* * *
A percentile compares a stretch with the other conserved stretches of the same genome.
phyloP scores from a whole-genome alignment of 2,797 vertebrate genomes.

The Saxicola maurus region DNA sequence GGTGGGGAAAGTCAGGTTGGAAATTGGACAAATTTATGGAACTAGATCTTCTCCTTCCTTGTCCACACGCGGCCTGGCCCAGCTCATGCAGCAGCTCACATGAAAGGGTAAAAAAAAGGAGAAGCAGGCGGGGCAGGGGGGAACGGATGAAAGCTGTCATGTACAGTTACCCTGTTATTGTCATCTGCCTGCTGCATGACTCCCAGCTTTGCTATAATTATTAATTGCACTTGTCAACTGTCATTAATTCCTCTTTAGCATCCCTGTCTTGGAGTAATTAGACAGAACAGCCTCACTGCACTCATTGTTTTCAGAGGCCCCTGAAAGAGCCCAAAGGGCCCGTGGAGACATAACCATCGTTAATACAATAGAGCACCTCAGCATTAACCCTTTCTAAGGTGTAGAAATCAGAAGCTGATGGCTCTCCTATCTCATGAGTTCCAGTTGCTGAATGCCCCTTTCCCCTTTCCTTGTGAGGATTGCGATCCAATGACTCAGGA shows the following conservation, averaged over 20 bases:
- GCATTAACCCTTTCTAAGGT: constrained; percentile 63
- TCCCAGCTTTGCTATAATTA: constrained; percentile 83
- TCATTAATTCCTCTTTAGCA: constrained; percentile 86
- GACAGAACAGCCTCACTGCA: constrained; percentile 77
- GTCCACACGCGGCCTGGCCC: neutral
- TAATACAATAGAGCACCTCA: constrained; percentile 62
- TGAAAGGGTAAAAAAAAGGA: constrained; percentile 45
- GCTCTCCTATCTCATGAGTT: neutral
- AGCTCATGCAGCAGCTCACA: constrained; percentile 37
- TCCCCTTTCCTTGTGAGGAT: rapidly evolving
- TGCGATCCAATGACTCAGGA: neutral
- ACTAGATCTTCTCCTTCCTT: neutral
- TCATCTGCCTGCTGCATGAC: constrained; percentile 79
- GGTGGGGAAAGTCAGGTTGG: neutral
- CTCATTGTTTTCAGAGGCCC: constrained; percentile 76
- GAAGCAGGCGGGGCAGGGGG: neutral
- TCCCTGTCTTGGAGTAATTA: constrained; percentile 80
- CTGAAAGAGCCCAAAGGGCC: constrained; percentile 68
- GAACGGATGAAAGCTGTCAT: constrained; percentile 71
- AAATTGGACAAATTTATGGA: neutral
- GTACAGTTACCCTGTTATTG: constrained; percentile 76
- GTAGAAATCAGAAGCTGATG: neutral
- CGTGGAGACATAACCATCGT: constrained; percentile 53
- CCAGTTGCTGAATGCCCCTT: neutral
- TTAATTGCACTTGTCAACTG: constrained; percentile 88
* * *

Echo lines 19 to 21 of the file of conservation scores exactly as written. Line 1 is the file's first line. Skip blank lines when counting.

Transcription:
- GAAGCAGGCGGGGCAGGGGG: neutral
- TCCCTGTCTTGGAGTAATTA: constrained; percentile 80
- CTGAAAGAGCCCAAAGGGCC: constrained; percentile 68